Photographing the rural landscapes of the Mallee country needs to be distinguished from the idyllic pastoral tradition in Australian visual culture that in the Heidelberg tradition emphasised the tamed farmland with its abundance of natural resources. The artists represent this in the almost mandatory blue and gold palette.
This form of pastoralism refers to representations of a rural landscape during the European colonial settlement of the land, with its sheep grazing and cropping, its link to national identity, the heroic, white bush worker, the taming of the landscape and progress. This white setter pastoralism, systematically removed Indigenous people from the Australian landscape recreated a white colonial landscape which was devoid of life prior to European (characterised as human) settlement. The painters in creating a harsh but yielding Australian landscape and populating it with Aussie Bushmen, laid the foundations for contemporary Australia.
This is a mythical past when life, though tough, was rooted in the security of the seasons and community, the land was fertile, and the small towns were prosperous. This mythical past is then set against the difficulties and uncertainties of the present and the confusions of the future with the decline of the family farm and the emergence of climate change.
It is hard to see the mallee in South Australia in terms of this kind of pastoral. We are a long way from Henry David Thoreau and his simple life close to nature at Walden Pond, which he counterposed to the tensions of urban civilization, even if the ethos of country mindedness–the Australian version of agrarianism—assumes that the rural way of life is a morally better life. The Mallee is no Arcadia and the pastoral romantic (the classic British genre) with its journey from the city to Arcadia and back to the city renewed’ does work for the Australian mallee landscape and its peoples.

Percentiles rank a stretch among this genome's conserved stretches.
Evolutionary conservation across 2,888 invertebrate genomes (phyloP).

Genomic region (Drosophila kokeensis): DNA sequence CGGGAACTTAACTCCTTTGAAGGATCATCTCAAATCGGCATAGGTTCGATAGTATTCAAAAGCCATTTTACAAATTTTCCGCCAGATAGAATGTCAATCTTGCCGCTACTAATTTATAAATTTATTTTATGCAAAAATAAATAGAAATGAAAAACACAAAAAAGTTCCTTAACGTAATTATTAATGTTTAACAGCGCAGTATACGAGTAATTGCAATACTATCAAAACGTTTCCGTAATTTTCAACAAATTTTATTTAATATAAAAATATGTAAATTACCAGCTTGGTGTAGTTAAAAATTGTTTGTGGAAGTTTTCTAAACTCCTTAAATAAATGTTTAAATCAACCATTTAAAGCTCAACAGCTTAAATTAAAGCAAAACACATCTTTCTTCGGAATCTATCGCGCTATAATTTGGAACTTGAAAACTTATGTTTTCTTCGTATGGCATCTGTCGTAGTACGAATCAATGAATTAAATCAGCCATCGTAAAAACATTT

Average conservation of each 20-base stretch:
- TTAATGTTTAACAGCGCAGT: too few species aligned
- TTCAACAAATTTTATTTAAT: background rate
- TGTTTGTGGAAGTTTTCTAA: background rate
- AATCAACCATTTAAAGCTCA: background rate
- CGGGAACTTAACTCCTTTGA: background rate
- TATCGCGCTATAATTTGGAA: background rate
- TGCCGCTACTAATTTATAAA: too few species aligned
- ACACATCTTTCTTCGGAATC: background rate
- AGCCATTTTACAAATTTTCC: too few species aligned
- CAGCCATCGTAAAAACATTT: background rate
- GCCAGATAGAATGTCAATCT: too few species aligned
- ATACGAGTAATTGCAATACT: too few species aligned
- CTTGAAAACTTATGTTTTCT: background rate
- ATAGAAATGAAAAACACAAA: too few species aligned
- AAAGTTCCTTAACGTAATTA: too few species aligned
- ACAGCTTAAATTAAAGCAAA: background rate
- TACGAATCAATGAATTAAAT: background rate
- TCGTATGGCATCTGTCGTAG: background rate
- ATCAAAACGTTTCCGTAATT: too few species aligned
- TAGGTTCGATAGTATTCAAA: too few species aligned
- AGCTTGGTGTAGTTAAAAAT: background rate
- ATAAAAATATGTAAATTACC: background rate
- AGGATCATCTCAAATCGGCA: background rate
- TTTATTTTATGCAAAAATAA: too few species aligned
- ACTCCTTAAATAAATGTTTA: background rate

This is not to deny the central tenet of agrarianism—the belief that agriculture and those who work in it are fundamentally important to society. It is to question some of the other beliefs associated with agrarianism, namely: yeomanry, the family farm, the goodness of farm life, and independent, self-reliant farmers are the backbone of democracy.
It is to also suggest that it is engage with the white settler’s pastoral enterprise of clearing land and raising sheep and growing crops – and the inheritance of ‘paddocks that increasingly saline and eroded. The Australia pastoral is about work, not leisure, and this makes it very distinctive from the wilderness literature of north America, not withstanding the Tasmanian experience of Lake Pedder (1970s) and the Franklin (1980s).
The wheat belt of the Mallee is a region of radical disappearance. The light, bright yellow region is where in the space of less than one hundred years, an area the has been cleared of its native flora and fauna. The story in summary— it’s gone. The photos of the Mallee wheatbelt are haunted with this loss, even though remnants of native bush do remain on the ground on a small scale. The history of the region is one that has made Indigenous people and the trauma of colonisation invisible within this landscape and thus within history, allowing white Australia as the descendants of the colonisers and settlers to construct a narrative in which they are both the primary inhabitants and owners of the Australian landscape.